Lets make a short list of your favorite movies, say, the top 4 or 5. Go ahead, I’ll wait for you.

Done?

Cool, what do you have?

Here’s what I came up with:

5) Indiana Jones (1-3)
4) Nausicaa
3) Jurassic Park
2) Seven Samurai
1) Big Trouble in Little China


There’s a clear trend in the movies I picked, they’re ripe with adventure and a bit of otherworldly awe. Not for everyone to be sure, but these movies somehow combine all of the elements of cinema to present to us a seamless alternate reality. I think just about anybody could walk away from these films and “get it.” They might not go and buy the DVD, but for 2 hours they’ll have believe in something more than the uncomfortable seats, stale popcorn, and blurry screen laid out before them. They will have become a part of the world presented to them. Why?

Indiana Jones isn’t just a film that stars Harrison Ford, no, no, no! It’s an authentic adventure that by the second act has you fully acknowledging the existence and even the perils of the good Dr. Jones. And by the closing scene of Nausicaa, you’re so captured by Miyazaki’s world, that you’ve even forgotten that you’re watching an animation.

These are perfect examples of films that took great pains to reach out to us, to lure us in, and make us believe in them. Each frame, every scene, and even the selection of actors are taken into account by the filmmakers. They know if they don’t hit each detail just right, that the audience will not accept the world they are trying to create.

Now for a side by side!

Lets take a look at Meg Ryan and Tom Hanks, both are most excellent actors who often co-star in films; films which often make a great deal of cash monies at the box office.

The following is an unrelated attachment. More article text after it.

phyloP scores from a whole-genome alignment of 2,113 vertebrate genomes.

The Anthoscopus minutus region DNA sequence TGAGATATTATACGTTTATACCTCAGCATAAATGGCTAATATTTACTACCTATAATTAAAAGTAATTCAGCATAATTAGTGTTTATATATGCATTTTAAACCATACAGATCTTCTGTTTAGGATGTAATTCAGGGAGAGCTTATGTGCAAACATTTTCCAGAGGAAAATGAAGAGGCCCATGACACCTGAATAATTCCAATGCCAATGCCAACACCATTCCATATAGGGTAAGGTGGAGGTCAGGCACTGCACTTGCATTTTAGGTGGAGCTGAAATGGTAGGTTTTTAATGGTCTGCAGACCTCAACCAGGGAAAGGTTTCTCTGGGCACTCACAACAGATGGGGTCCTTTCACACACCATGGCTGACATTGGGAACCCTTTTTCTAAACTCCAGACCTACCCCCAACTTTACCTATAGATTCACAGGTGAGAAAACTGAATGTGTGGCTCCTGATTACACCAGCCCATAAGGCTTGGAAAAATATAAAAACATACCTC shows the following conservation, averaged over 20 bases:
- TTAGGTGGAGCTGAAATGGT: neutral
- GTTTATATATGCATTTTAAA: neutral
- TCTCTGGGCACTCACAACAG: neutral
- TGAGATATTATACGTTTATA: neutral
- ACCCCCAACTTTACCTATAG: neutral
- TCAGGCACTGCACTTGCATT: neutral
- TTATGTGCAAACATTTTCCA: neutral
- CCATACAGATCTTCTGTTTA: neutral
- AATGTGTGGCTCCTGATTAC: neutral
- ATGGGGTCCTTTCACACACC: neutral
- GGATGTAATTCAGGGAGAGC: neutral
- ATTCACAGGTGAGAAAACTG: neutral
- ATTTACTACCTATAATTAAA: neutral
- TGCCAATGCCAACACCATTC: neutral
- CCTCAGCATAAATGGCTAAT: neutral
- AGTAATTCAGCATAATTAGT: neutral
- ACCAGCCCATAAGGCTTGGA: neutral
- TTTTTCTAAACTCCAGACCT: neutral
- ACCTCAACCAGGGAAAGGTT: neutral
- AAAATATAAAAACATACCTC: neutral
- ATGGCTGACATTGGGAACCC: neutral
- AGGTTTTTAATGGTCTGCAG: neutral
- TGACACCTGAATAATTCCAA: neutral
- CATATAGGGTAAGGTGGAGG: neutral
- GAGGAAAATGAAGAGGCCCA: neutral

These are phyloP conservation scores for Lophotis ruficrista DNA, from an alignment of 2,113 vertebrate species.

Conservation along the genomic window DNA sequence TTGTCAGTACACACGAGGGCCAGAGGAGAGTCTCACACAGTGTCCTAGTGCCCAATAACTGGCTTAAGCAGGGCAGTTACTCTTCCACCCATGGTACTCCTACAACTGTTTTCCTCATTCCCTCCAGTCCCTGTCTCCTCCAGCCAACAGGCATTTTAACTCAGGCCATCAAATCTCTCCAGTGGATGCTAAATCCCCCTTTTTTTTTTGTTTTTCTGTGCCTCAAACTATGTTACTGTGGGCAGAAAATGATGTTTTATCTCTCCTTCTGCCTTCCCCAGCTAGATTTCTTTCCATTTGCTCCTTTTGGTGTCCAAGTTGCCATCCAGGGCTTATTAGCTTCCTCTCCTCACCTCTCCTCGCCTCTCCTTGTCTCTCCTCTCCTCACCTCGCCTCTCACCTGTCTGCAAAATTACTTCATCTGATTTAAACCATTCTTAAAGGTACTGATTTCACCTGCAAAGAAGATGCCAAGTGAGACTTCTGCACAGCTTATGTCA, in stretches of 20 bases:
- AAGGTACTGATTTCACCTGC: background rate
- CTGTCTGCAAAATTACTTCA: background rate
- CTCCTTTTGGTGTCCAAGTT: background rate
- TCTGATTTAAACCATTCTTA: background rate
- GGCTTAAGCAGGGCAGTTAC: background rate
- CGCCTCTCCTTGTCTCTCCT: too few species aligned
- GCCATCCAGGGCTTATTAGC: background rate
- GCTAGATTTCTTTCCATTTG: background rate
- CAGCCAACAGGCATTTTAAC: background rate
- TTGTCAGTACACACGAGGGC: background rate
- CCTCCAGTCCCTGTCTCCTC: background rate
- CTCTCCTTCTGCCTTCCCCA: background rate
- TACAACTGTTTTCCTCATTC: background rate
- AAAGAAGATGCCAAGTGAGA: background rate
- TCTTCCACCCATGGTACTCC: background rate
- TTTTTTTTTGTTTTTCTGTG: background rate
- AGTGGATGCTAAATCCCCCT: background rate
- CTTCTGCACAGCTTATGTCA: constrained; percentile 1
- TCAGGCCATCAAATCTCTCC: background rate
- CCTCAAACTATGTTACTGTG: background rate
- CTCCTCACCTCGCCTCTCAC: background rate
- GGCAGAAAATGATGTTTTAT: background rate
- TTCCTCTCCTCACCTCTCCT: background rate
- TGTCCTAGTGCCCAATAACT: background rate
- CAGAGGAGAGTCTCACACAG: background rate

You’ve Got Mail. If you remember this film at all, it’s likely because you saw the original with James Stewart and wished they had let a good thing be. This is not a horrible movie, not by any means. You could sit down and watch this thing and have a great time. But you know you’re just watching a movie with Tom Hanks and Meg Ryan. There’s nothing else to it. There’s no magic, no spark, and that attention to the cinematic presentation is lacking and the elements do not combine.

Now take a look at Joe vs. the Volcano. Same actors, basically the same love story, but by the end of this particular feature, you’re genuinely touched! You feel empathy for Joe Banks and his quest for… holy shit, did you see what happened? I just called Tom Hanks Joe! I don’t even remember what his characters’ name was in You’ve Got Mail!

Where do you pinpoint the difference? I would love to say it was the simple fact that I enjoy adventure flicks more than regular romantic comedies, but there’s a lot more to it as Sleepless in Seattle can attest. So what makes a movie good? Memorable? What is it that the audience wants to gain from your work?

I believe that it’s trust.

How do you gain trust from anyone? You have to work for it, you have to present yourself clearly and consistently, you must never waiver from your promises, and you must always give more than you take.

For filmmakers, that means you have to trust your audience first. Trust them to be able to enjoy your film regardless of it’s medium, to understand the plot and dialogue. So you must never dumb it down for the lowest denominator! You will want to leave plenty for those folks to chew on, but never hold their hand. They don’t wash them after using the toilet you know!

So, is skillfully combining the elements something that can be taught and learned? Or do you have to be born to ride? I don’t know for sure, but I’ve seen people grow, and artists evolve. Perhaps, as so long as you truly wish to believe, and trust in your own films… “if you build it, they will come.”

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Movie Night! 
Monday, January 12, 2009, 02:45 PM - Machinima
Posted by Buddy of DoQ
After a bit of a nudge (shove, really) I started digging around my collection of videos, new & old, and started uploading them to Viemo! Something that's been far too long on that old todo list. Far too long...



Machinima
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Rise. from Brian Mayberry on Vimeo.


Diet Cola from Brian Mayberry on Vimeo.


Fake Science from Brian Mayberry on Vimeo.


Retro Cop vs The Living Dead from Brian Mayberry on Vimeo.

Student
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Freakin' Zombie Samurai from Brian Mayberry on Vimeo.


Alien Eyes from Brian Mayberry on Vimeo.


The Money Case from Brian Mayberry on Vimeo.

For Fun
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The Miss-Adventures of Thudman from Brian Mayberry on Vimeo.


Slither TV Spot from Brian Mayberry on Vimeo.


Yard Wars from Brian Mayberry on Vimeo.